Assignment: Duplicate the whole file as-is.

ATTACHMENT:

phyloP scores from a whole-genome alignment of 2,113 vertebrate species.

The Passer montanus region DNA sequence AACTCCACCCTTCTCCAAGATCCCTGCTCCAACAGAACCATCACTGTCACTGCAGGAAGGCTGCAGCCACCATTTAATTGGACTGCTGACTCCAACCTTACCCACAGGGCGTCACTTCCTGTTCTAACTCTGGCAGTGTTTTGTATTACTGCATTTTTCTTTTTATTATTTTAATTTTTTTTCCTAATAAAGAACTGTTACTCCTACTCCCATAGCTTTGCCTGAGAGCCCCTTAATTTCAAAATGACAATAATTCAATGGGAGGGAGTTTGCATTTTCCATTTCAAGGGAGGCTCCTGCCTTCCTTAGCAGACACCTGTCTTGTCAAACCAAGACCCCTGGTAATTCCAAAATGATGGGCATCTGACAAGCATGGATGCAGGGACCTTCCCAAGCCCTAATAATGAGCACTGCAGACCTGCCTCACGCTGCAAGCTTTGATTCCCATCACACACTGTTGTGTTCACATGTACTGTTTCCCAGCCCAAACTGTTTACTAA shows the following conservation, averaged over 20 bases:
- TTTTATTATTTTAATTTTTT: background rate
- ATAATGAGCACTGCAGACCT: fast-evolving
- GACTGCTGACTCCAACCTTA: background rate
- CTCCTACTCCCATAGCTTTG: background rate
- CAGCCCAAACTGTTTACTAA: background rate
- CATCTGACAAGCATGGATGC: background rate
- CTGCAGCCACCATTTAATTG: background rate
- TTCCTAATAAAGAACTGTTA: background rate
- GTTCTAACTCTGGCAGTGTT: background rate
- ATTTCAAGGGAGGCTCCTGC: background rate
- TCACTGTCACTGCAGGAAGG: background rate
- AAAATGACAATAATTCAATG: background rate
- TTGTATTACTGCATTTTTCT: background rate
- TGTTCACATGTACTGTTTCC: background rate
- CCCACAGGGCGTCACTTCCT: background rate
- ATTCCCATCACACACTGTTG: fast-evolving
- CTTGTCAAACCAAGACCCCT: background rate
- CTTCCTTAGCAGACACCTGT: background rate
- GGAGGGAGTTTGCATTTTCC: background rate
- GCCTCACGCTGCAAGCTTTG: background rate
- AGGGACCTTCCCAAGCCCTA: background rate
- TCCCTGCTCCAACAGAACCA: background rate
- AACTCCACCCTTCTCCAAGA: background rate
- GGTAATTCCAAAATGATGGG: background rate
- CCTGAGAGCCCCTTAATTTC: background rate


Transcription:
phyloP scores from a whole-genome alignment of 2,113 vertebrate species.

The Passer montanus region DNA sequence AACTCCACCCTTCTCCAAGATCCCTGCTCCAACAGAACCATCACTGTCACTGCAGGAAGGCTGCAGCCACCATTTAATTGGACTGCTGACTCCAACCTTACCCACAGGGCGTCACTTCCTGTTCTAACTCTGGCAGTGTTTTGTATTACTGCATTTTTCTTTTTATTATTTTAATTTTTTTTCCTAATAAAGAACTGTTACTCCTACTCCCATAGCTTTGCCTGAGAGCCCCTTAATTTCAAAATGACAATAATTCAATGGGAGGGAGTTTGCATTTTCCATTTCAAGGGAGGCTCCTGCCTTCCTTAGCAGACACCTGTCTTGTCAAACCAAGACCCCTGGTAATTCCAAAATGATGGGCATCTGACAAGCATGGATGCAGGGACCTTCCCAAGCCCTAATAATGAGCACTGCAGACCTGCCTCACGCTGCAAGCTTTGATTCCCATCACACACTGTTGTGTTCACATGTACTGTTTCCCAGCCCAAACTGTTTACTAA shows the following conservation, averaged over 20 bases:
- TTTTATTATTTTAATTTTTT: background rate
- ATAATGAGCACTGCAGACCT: fast-evolving
- GACTGCTGACTCCAACCTTA: background rate
- CTCCTACTCCCATAGCTTTG: background rate
- CAGCCCAAACTGTTTACTAA: background rate
- CATCTGACAAGCATGGATGC: background rate
- CTGCAGCCACCATTTAATTG: background rate
- TTCCTAATAAAGAACTGTTA: background rate
- GTTCTAACTCTGGCAGTGTT: background rate
- ATTTCAAGGGAGGCTCCTGC: background rate
- TCACTGTCACTGCAGGAAGG: background rate
- AAAATGACAATAATTCAATG: background rate
- TTGTATTACTGCATTTTTCT: background rate
- TGTTCACATGTACTGTTTCC: background rate
- CCCACAGGGCGTCACTTCCT: background rate
- ATTCCCATCACACACTGTTG: fast-evolving
- CTTGTCAAACCAAGACCCCT: background rate
- CTTCCTTAGCAGACACCTGT: background rate
- GGAGGGAGTTTGCATTTTCC: background rate
- GCCTCACGCTGCAAGCTTTG: background rate
- AGGGACCTTCCCAAGCCCTA: background rate
- TCCCTGCTCCAACAGAACCA: background rate
- AACTCCACCCTTCTCCAAGA: background rate
- GGTAATTCCAAAATGATGGG: background rate
- CCTGAGAGCCCCTTAATTTC: background rate